Bush Heritage’s efforts to connect remnant patches of bush in the fragmented but ecologically diverse landscape between the Stirling Range and Fitzgerald River national parks have been given a boost with support from Loro Parque Fundación.

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Wildflowers on Monjebup Reserve. Photo Jessica Wyld Photography.

BUSHTRACKS 25/09/2020

From tin whistles to tinsel

As we prepare to start a first-of-its-kind feral control program in the Fitz-Stirling, Noongar Traditional Owner Aunty Carol Petterson reflects on the changes seen in her lifetime.

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BUSHTRACKS 13/04/2020

Jane Caro: Out bush

When writer and self-confessed city-slicker Jane Caro takes an opportunity to venture west, it leads her to experience all the highlights and some of the lowlights of life in the field.

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BUSHTRACKS 13/04/2020

Rain birds return

Back in the 1970s, the skies over Perth used to blacken with the sight of Carnaby’s Cockatoos. The big noisy parrots flocked across the horizon in their thousands. These days they are few and far between.

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BLOG 09/04/2020

Revegetation monitoring

It had been 16 years since our last visit to Chereninup Creek Reserve, for a National Tree Day planting. That cold and blustery day was the start of a revegetation program in the mega-diverse region between the Stirling Range and Fitzgerald River National Parks in southern WA.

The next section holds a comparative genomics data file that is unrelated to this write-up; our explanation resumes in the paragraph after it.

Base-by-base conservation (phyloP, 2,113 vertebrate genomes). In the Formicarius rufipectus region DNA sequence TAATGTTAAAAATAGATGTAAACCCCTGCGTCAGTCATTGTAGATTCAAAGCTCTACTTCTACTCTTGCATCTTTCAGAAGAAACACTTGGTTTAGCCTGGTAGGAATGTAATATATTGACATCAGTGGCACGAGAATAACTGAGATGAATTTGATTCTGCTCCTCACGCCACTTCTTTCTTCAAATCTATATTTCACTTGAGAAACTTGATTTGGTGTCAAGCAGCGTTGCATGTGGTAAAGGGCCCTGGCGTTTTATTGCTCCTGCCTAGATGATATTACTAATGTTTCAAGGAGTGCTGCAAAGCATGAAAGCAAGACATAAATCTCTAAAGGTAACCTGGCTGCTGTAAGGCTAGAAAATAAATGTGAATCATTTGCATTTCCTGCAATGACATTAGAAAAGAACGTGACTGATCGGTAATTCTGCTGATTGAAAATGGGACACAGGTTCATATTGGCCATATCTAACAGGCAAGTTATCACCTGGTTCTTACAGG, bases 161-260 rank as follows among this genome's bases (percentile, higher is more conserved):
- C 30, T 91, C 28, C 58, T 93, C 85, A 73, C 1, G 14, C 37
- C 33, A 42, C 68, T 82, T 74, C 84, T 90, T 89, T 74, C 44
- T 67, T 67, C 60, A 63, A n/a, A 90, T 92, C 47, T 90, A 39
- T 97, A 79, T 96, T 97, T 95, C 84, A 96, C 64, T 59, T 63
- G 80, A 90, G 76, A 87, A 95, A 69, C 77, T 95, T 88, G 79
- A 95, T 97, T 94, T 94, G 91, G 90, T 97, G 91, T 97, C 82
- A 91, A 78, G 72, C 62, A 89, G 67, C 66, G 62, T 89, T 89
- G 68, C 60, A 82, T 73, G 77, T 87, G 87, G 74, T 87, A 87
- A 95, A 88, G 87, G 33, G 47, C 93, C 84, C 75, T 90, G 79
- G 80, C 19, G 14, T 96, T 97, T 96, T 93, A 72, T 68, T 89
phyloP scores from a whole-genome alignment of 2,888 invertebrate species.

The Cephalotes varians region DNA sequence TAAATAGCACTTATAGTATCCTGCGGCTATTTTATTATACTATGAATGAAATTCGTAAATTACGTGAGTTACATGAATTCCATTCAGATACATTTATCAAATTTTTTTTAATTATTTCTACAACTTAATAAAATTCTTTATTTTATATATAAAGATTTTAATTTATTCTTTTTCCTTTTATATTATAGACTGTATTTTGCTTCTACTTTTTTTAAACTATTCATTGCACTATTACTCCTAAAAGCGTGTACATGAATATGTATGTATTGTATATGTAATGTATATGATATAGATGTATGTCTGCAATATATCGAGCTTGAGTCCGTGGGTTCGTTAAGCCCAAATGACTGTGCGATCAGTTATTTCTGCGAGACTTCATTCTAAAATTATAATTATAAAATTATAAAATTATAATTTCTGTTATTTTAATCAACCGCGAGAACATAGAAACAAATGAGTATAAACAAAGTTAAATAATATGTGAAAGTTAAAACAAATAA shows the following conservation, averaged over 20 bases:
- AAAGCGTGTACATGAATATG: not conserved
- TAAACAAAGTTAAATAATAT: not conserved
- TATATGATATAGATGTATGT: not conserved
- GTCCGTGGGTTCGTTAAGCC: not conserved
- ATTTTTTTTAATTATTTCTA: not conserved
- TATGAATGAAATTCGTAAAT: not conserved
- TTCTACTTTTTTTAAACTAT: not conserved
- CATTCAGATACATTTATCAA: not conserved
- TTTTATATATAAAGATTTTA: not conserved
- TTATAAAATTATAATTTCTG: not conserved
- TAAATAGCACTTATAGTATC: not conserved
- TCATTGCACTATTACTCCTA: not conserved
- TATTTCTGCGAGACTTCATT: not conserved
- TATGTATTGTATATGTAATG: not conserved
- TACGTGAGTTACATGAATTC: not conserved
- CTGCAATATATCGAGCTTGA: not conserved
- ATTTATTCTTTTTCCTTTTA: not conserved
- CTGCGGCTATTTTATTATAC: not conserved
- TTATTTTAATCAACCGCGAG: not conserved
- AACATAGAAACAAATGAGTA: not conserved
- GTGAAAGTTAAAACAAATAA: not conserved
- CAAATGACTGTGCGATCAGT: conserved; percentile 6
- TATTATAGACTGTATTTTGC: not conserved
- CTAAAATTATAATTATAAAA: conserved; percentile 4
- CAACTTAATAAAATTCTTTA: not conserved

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BLOG 27/12/2019

Which is cuter – Honey or Pygmy Possum?

There’s some conjecture around which tiny marsupial is the cutest, Honey or Pygmy Possums. After seeing both popping up in the pitfall traps and nesting boxes blanketing the reserve, I can understand the debate. Over the course of five days myself and four other volunteers interacted with a broad cross-section of animals that had made homes for themselves in the newly revegetated areas.

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BLOG 25/11/2019

Social spiders in possum nest boxes

Pygmy Possums quickly took up residence in the nest boxes we erected in restored habitat at our Monjebup North reserve in southwest WA. What we didn't expect were the large colonies of social spiders that also moved in!

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BLOG 19/06/2019

A ray of hope for Carnaby's Cockatoo

Carnaby's Cockatoos are returning to restored farmland in Western Australia to feed just 5 years after planting.

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BUSHTRACKS 22/03/2019

Feral focus

How we’re working beyond our boundaries to control foxes and feral cats in south-west Western Australia.

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BUSHTRACKS 22/03/2019

In the field